The news shocked us all last week. Some pleasantly surprised, others not so much.
I’ve already wrote about how I feel about the trade to acquire Emeka Okafor and Trevor Ariza, but how do some of the other Wiz of Awes writers feel about it?
Here are William Stokes, Christopher Cook, and Ben Mehic to share their thoughts on the potentially franchise-changing trade.
I understand why people were immediately skeptical of the trade, especially those on Twitter who rarely watch the Wizards and only expect terrible executive decisions. With Lewis and Blatche off the payroll, the Wizards would have had a fair amount of cap space, which could have been used for a variety of different free agent pickups or extensions. Instead, the Wizards got Okafor and Ariza. They add to a log jam in the front court, which not only would lead to fewer minutes for our young players like Singleton, Seraphin, Booker, and Vesely, but could actually lead to one of them being shopped for another shooter. Ariza and Okafor have limited offensive capability. Even if Bradley Beal falls to the Wizards at the three spot in the draft and the Wizards retain Crawford off the bench, points will be at a premium next year. Finally, this is by no means a winning roster. It’s probably at tops a 7 or 8 seed. Many believe that this gets away from the plan of developing through the draft or that the Wizards are making a move too early.
All things considered, I tentatively approve of the trade. While I am slightly worried that some of our young frontcourt players will have their minutes cut, I think on the whole this is a low risk, high reward trade. First, I’ll address why I think its low risk. I think that the overriding concern of most critics of the trade was the free cap room that the Wizards were giving up. Both Okafor and Ariza are on two year contracts. I feel the worst case scenario, in terms of our cap, is that Okafor and Ariza are shipped off in two years with much of our young core still intact.
The Wizards have currently been following what has been termed “the Thunder Model”. The Thunder model advocates unloading all your assets and rebuild through the draft, taking advantage of rookie contracts along the way. The problem the Wizards have faced is the while the Thunder scored one super star and two all-stars through the draft, the Wizards have scored one maybe all-star and a bunch of solid role-players. Not being surrounded by good veteran talent has directly affected the development of John Wall. David Thorpe, executive director of the Pro Training Center in Clearwater, Fla., and an NBA analyst for ESPN.com, compared John Wall’s development to trying to paddle out of a whirlpool. Deron Williams criticized Wall’s supporting cast. The Spurs are constantly able to develop late round talent not only because of a good scouting, but also because they have veterans that can both show their new players the ropes and instill a winning mentality. Russell Westbrook developed with James Harden. John Wall has developed with Nick Young and Jordan Crawford. This trade would go a long way to change that.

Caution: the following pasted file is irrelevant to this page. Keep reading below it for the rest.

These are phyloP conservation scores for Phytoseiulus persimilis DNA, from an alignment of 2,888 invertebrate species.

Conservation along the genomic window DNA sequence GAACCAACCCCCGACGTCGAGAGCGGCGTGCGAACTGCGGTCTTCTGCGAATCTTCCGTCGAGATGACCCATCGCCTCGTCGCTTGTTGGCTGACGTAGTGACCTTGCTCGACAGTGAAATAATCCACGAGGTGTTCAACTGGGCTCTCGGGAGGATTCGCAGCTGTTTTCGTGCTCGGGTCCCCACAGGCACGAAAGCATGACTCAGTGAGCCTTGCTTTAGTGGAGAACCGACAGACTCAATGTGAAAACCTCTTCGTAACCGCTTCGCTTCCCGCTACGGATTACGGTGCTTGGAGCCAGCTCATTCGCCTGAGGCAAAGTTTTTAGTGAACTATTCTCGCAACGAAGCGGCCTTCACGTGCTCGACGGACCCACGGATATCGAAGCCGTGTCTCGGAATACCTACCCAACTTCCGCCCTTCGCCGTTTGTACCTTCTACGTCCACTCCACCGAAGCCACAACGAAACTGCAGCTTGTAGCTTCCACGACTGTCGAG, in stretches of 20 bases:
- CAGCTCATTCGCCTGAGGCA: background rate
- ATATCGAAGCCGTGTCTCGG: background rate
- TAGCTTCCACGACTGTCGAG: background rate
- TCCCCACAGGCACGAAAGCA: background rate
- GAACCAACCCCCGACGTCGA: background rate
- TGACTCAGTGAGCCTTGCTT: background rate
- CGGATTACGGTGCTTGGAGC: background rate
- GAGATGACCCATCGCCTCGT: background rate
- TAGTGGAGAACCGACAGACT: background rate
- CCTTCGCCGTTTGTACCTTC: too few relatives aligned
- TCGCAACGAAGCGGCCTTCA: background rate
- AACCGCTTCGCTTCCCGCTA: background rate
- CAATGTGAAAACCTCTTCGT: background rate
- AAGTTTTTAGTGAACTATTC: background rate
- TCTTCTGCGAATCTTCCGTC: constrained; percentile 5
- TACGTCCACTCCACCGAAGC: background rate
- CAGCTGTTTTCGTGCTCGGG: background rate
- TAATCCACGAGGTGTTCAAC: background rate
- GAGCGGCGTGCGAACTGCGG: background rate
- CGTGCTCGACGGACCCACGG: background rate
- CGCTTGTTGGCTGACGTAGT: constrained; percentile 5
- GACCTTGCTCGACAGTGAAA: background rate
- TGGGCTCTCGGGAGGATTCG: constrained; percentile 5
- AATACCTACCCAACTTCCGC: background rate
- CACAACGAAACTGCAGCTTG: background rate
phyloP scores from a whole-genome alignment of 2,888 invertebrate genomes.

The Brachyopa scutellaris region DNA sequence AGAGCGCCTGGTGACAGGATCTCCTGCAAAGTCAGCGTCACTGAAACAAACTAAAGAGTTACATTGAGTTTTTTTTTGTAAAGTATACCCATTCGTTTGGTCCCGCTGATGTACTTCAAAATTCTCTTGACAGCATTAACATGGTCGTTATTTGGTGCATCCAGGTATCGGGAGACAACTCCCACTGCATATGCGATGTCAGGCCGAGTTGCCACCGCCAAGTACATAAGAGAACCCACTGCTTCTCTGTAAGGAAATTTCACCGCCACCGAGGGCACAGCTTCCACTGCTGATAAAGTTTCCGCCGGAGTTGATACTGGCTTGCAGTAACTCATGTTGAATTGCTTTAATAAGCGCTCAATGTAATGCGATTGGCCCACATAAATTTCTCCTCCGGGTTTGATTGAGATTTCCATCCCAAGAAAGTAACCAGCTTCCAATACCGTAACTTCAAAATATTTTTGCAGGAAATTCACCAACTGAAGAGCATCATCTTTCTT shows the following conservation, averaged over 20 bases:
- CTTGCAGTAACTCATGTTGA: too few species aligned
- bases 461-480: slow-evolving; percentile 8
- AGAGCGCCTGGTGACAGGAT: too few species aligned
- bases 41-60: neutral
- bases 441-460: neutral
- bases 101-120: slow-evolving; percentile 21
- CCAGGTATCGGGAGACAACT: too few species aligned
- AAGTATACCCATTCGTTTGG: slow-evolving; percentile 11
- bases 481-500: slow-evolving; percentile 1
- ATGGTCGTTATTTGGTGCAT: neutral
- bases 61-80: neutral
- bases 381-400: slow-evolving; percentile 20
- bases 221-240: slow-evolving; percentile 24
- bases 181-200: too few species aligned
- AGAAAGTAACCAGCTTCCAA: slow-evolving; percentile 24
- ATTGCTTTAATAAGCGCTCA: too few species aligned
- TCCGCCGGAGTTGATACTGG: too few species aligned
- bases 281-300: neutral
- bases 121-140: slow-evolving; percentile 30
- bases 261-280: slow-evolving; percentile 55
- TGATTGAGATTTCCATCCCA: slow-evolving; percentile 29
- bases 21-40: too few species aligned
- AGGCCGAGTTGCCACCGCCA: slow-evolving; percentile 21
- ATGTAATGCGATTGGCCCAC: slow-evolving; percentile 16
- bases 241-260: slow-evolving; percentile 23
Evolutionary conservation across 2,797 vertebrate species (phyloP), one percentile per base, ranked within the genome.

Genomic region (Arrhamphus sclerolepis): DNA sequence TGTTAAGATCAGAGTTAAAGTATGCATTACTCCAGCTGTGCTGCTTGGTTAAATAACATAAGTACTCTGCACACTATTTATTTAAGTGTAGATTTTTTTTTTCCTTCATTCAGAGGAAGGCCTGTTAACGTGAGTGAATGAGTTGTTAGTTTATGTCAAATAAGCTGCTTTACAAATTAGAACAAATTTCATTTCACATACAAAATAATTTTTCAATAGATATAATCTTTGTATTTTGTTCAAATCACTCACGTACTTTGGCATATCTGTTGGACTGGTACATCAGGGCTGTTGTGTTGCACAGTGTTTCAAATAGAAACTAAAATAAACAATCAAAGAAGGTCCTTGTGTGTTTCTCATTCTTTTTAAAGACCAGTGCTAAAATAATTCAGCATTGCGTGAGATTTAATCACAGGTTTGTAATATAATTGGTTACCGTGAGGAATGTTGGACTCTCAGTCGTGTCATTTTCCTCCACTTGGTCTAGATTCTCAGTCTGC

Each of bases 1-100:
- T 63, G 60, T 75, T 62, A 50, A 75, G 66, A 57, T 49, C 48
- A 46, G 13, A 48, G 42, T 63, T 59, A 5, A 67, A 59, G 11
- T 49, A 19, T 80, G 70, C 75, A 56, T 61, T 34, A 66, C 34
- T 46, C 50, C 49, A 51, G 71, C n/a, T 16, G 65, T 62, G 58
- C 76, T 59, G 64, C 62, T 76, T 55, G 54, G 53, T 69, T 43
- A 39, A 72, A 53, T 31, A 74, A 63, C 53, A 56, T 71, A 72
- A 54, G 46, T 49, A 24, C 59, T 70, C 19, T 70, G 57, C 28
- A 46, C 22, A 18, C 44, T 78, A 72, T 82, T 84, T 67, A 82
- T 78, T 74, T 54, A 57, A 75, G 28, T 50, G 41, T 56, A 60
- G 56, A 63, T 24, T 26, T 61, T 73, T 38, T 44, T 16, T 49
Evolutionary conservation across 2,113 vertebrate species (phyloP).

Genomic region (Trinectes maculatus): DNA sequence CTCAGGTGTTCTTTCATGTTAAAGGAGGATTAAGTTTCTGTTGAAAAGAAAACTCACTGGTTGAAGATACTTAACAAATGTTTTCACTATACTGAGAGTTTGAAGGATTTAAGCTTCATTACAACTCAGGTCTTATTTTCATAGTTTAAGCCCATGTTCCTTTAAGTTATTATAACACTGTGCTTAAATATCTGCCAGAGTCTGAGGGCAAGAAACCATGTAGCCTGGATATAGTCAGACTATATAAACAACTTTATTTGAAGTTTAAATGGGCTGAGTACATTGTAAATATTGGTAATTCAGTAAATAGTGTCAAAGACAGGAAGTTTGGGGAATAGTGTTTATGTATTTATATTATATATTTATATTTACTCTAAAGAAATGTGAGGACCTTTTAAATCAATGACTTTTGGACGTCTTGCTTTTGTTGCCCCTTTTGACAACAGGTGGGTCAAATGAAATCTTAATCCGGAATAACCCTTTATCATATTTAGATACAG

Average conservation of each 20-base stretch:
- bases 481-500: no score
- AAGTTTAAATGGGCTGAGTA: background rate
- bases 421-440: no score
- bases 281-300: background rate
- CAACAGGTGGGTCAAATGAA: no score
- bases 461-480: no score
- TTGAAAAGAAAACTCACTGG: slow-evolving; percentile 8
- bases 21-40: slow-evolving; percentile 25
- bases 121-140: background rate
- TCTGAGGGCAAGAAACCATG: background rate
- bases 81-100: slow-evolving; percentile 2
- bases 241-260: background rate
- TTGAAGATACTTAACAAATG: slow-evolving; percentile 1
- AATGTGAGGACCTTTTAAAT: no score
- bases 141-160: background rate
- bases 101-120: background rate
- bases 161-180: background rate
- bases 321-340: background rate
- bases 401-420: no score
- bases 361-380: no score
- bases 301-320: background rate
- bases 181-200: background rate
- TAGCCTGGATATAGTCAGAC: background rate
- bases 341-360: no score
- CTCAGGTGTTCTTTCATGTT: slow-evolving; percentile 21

Ariza and Okafor are also stopgaps for two of the three biggest problems with the Wizards now: Rebounding and the Small Forward position. Sure, Ariza isn’t a sexy free agency pickup like Nicolas Batum, but he is a huge upgrade over last year’s Chris Singleton. A four point increase in PER and also has experience winning an NBA championship. Okafor isn’t an incredible rebounder, but on the rebound lacking Wizards, adding someone who averaged about 10 rebounds a game last year is a plus. I also think that Ariza and Okafor provide a huge defensive boost for the Wizards. If the Wizards field a strong defense and inside presence, the rebounds and forced turnovers leading to easy Wall transition points will make up for at least some of the problems the team will face in its halfcourt sets.
I don’t think that this will be the final roster before next season. I think that at least one more move is going to be made. There is just too much frontcourt depth and too little shooting skill on the roster for it to be effective. But I do think that this move was a step in the right direction. If you don’t think we were going to get a good free agent in the next two years, I don’t think there is much of a reason to oppose the move. The contracts are only on the books for two years. If we are going to have money, it’s not worth doing nothing for two years and then spending. We can be competitive in the meantime.
I was fairly surprised when I first heard about the Wizards trade with New Orleans. I was surprised that the Wizards were in the news for doing something other than running back on defense when your team still has the ball, but most of all, I was surprised because it seems like a smart move.
This isn’t the move that most Wizards fans were dreaming of. There isn’t really anything sexy about it. Both players are a little overpaid, but not as grossly overpaid as Rashard Lewis. I know what everyone is saying, “But Chris, we were going to buy out Rashard Lewis and clear out cap room to make a big move!” If we were any other franchise except the Wizards, and probably the Bobcats, that would be great logic. The reality of that situation is that we haven’t been very good lately, and to get players to come play for a team that isn’t very good, you have to overpay them. My original thoughts were, “Man, we are really going to have a logjam at the forward positions next year.” Then I realized when it is ever a bad thing to have too many options? It reminds me of another team I watch named the Baltimore Orioles. This past off-season they just loaded up on pitchers. There weren’t any superstars in that mix, just some guys that have had some limited success that the casual fan had never heard of. All the talk during the off-season was about how bad the team could be this year. Well, we are sitting here in June just a couple games out of first place in the division and have one of the best bullpens in baseball. They stockpiled as many players as they could and just picked the best guys from that group. The Wizards could be another surprising team like the Orioles this year.